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Sparta | Porcelain | review | alternative | Lollipop

Sparta

Porcelain (Geffen)
by Tim Den

Sparta guitarist/vocalist Jim Ward has said that the title of this new record represents a duality similar to that of the band's: Durable yet fragile. A combination of post-punk's aesthetics and a soft human heart, one might say. Well, the same metaphor could be used on the band's catalog so far, at once riddled with brilliance and shortcomings.

Sparta's last full-length, Wiretap Scars, surpassed expectations by being more melodic, more infectious, and more reliable than At The Drive-In, instantly turning tracks like "Collapse" into classics. But it certainly could've used a better production. Jerry Finn's knob-twiddlin' practically sounded like child's play compared to Rich Costey's work on The Mars Volta's full-length. The guitars were brittle, the drums rickety, and the overall performance less than committed. If it weren't for the songs themselves being so undeniably strong, Wiretap Scars would've been a mess and a half. But the duality of Sparta pulled through. But will it do the same for Porcelain?

It certainly tries to. But despite the improved production and the emotionally-involved performances, the other side of the scale proves to be heavier than ever this time. At 15 songs, Porcelain simply contains too many fillers. At least half the songs should've been b-sides or scrapped altogether, cuz their presence on the album adds nothing but unnecessary baggage. Unconvincing structures and vocal lines permeate the likes of "Death in the Family" and "Travel by Bloodline," a damn shame, especially given the touching nature of the lyrics. The sentiments deserve better sonic surroundings which Sparta just couldn't provide.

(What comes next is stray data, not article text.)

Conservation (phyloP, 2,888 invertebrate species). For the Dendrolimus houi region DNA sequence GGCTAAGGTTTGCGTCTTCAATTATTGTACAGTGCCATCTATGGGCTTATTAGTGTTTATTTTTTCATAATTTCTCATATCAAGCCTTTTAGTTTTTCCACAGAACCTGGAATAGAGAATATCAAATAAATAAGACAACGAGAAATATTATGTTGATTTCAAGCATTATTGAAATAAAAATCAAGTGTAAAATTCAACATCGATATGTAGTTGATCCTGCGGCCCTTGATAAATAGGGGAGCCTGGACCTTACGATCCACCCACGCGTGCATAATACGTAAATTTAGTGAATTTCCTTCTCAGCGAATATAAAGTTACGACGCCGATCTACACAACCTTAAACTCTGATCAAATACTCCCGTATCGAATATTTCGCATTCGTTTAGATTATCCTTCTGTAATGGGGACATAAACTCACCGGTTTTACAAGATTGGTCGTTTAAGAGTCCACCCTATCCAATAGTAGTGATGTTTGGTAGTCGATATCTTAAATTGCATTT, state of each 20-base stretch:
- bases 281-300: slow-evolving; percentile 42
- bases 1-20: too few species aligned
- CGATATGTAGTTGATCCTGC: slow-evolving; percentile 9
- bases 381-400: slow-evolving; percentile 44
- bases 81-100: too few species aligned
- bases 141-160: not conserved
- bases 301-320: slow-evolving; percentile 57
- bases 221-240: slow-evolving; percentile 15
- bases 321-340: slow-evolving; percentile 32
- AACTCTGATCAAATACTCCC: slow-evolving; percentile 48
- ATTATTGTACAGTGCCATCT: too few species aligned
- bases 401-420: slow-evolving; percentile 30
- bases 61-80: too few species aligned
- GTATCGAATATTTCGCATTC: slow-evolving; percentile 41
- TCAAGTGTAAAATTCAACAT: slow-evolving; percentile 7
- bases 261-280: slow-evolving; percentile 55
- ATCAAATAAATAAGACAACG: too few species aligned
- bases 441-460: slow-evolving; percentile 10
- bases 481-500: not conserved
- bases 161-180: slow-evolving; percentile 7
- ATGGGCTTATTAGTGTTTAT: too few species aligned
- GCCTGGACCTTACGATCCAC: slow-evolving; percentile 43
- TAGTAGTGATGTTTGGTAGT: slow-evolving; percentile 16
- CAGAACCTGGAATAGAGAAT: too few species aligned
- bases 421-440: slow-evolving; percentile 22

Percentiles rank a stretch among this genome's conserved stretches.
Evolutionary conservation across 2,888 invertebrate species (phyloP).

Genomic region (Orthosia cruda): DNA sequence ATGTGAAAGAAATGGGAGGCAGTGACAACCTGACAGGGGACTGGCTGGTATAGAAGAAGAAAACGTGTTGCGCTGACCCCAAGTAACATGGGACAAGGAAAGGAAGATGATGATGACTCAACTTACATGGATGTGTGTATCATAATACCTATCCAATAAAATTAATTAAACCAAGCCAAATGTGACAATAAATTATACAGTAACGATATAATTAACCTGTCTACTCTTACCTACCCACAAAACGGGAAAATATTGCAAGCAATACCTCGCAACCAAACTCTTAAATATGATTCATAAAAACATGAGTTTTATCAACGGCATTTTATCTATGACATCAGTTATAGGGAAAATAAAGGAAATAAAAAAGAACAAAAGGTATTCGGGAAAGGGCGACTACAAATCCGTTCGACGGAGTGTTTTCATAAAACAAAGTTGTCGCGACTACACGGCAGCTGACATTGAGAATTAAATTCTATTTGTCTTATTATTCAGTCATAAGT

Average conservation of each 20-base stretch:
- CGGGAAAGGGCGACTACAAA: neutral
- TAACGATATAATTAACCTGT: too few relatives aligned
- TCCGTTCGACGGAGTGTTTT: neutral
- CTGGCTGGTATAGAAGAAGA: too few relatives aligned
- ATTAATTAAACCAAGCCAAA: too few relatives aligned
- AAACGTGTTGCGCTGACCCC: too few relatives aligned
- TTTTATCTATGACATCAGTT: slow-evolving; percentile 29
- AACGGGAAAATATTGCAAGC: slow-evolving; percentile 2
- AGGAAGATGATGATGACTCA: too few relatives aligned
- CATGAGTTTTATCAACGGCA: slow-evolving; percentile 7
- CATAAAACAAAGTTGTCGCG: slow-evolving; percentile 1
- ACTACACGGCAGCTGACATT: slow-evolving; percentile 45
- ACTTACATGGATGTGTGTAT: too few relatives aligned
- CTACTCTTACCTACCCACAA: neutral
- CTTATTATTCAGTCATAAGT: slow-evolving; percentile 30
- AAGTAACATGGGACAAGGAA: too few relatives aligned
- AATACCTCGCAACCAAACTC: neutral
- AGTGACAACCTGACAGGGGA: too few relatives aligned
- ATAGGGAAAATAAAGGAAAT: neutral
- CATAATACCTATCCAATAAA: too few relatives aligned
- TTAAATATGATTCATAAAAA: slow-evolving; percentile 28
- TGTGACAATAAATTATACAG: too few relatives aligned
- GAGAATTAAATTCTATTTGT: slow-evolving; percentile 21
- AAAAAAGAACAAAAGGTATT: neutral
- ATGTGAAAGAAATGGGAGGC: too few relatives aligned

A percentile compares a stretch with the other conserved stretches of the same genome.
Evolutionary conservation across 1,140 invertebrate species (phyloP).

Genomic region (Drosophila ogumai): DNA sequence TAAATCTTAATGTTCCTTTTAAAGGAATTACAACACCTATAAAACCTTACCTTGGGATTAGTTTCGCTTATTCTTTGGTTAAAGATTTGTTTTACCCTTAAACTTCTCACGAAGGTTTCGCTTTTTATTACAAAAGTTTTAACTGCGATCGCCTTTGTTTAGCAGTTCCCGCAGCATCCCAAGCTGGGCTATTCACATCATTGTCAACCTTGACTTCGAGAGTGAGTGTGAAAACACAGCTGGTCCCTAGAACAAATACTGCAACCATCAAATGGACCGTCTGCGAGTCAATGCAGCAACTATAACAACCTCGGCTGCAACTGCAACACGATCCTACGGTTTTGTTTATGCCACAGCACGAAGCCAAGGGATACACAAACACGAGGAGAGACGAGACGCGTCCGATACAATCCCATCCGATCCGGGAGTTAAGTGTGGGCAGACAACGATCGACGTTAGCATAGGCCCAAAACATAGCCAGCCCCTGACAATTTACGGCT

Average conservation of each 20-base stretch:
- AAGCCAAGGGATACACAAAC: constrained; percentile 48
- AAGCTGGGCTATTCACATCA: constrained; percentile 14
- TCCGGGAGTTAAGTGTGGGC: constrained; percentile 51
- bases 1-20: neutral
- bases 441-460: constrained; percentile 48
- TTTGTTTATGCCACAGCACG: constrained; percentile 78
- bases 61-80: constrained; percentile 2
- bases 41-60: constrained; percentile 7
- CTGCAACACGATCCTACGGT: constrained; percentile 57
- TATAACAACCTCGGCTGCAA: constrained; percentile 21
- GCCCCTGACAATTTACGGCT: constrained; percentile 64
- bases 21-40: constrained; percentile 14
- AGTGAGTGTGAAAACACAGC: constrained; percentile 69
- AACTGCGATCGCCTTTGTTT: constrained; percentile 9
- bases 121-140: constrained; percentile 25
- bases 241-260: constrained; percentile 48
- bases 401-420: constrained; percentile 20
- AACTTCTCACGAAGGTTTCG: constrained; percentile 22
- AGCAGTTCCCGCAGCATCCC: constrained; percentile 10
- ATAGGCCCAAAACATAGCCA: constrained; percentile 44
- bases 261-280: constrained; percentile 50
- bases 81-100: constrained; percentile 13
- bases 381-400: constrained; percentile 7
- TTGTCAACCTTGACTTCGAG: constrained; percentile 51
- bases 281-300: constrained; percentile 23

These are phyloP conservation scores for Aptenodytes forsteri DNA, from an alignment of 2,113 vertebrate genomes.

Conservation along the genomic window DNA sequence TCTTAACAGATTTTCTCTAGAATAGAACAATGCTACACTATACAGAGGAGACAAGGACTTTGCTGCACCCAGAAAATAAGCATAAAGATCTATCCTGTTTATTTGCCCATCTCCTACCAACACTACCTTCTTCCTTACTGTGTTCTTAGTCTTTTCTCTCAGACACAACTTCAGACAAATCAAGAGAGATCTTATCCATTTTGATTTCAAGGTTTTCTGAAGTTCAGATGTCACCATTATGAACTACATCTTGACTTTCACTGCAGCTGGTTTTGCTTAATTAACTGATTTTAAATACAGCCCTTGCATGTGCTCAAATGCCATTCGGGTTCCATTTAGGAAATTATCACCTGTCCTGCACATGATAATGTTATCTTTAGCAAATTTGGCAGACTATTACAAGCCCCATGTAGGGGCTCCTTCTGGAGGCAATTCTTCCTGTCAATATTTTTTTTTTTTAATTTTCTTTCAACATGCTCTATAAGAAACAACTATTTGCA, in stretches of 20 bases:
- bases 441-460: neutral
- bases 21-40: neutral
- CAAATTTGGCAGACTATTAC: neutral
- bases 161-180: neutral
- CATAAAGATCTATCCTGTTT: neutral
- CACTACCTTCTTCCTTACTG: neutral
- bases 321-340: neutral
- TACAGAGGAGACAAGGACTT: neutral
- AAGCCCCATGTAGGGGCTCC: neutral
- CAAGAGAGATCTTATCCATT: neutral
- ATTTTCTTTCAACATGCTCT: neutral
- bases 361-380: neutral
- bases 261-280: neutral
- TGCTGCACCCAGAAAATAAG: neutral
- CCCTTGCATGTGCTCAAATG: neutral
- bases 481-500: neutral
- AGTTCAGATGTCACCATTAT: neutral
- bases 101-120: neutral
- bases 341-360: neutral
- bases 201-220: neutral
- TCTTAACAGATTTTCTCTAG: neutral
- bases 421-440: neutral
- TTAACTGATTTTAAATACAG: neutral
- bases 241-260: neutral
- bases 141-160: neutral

And while little "intermissions" such as "Syncope" and "P.O.M.E." clean the palette (especially the former, where drummer Tony Hajjar's arrangements prove just how far he has come in his infatuation with drum'n'bass), they're all but cancelled out by the biggest sore of Porcelain, the eight-plus minutes of "From Now to Never." Stretching boredom through pointless "atmospherics," the song begs to be shot down like a dying horse in all of its meaninglessness. The listener is put through uneventful idea after uneventful idea, until repetition ends with more repetition via an acoustic guitar and bongos (yes, bongos). Oh duality, however can you overcome such obstacles?

Up until "Lines in Sand," Porcelain looked to finally shed Sparta's existence in contradictions. But alas, there was no escaping, as the negatives continue to haunt the positives in everything the band touches. At least we'll be able to program our CD players to weed out the dark from the light and experience what could've been Sparta's emancipation.
(www.geffen.com)
 


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